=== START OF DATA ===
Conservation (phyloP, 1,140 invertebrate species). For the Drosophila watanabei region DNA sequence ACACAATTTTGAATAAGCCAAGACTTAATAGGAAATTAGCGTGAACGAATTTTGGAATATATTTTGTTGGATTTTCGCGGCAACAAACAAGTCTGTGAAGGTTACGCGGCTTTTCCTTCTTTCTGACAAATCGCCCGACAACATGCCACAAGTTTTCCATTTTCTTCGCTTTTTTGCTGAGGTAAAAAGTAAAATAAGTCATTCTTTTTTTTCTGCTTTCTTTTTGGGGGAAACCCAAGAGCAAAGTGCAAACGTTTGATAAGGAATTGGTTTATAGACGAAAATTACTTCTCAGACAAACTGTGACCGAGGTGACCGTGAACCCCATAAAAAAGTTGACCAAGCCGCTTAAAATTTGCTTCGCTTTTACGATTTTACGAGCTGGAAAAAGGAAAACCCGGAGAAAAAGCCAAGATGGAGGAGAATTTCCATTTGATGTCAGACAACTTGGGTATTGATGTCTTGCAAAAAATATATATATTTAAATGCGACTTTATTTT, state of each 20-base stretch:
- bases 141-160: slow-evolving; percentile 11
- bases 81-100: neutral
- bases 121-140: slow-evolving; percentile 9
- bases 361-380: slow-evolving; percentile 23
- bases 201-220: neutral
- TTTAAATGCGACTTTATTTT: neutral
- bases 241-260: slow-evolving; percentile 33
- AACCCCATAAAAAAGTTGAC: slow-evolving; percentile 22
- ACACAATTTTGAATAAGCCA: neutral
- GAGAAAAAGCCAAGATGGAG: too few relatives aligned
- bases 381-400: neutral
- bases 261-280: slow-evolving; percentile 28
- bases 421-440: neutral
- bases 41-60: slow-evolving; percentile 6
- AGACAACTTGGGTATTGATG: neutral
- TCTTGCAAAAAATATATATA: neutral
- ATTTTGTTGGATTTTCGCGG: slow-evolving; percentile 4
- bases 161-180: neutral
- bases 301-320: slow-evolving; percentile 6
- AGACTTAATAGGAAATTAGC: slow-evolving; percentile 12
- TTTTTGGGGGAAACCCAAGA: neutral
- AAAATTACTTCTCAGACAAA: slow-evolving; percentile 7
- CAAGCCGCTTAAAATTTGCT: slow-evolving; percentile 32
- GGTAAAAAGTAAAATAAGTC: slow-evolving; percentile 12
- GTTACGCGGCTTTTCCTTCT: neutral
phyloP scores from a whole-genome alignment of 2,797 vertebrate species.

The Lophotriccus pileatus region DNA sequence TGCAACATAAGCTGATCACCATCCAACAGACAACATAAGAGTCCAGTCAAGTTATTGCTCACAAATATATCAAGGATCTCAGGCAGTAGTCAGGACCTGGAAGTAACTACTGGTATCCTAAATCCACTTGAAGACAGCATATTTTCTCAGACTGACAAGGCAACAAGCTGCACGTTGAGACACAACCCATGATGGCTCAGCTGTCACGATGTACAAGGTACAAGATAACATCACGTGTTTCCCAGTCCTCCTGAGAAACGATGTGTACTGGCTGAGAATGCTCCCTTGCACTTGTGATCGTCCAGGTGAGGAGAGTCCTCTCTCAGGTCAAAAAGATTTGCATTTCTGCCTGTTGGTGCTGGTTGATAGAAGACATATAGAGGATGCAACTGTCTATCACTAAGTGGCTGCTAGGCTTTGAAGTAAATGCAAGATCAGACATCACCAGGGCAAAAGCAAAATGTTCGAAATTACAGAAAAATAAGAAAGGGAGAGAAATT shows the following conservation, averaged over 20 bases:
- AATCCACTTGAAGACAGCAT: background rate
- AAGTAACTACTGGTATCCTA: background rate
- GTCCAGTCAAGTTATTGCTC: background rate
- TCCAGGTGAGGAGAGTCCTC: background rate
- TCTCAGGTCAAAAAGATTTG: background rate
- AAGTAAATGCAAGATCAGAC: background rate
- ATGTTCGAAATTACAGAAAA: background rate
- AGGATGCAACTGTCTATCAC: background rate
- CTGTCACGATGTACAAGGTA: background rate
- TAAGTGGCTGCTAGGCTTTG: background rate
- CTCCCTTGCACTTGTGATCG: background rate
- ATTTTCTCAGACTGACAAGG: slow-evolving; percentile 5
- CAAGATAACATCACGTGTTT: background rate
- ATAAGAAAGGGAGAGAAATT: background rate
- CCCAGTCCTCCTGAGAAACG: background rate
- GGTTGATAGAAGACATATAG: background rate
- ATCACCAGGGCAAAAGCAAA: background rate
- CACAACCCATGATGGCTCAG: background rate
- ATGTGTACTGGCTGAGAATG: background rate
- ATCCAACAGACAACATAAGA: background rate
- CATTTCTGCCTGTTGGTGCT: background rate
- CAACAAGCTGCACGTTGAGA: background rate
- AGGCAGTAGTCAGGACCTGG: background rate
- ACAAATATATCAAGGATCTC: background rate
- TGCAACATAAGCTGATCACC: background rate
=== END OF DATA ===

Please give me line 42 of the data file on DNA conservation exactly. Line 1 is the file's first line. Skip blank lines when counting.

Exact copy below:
- ATAAGAAAGGGAGAGAAATT: background rate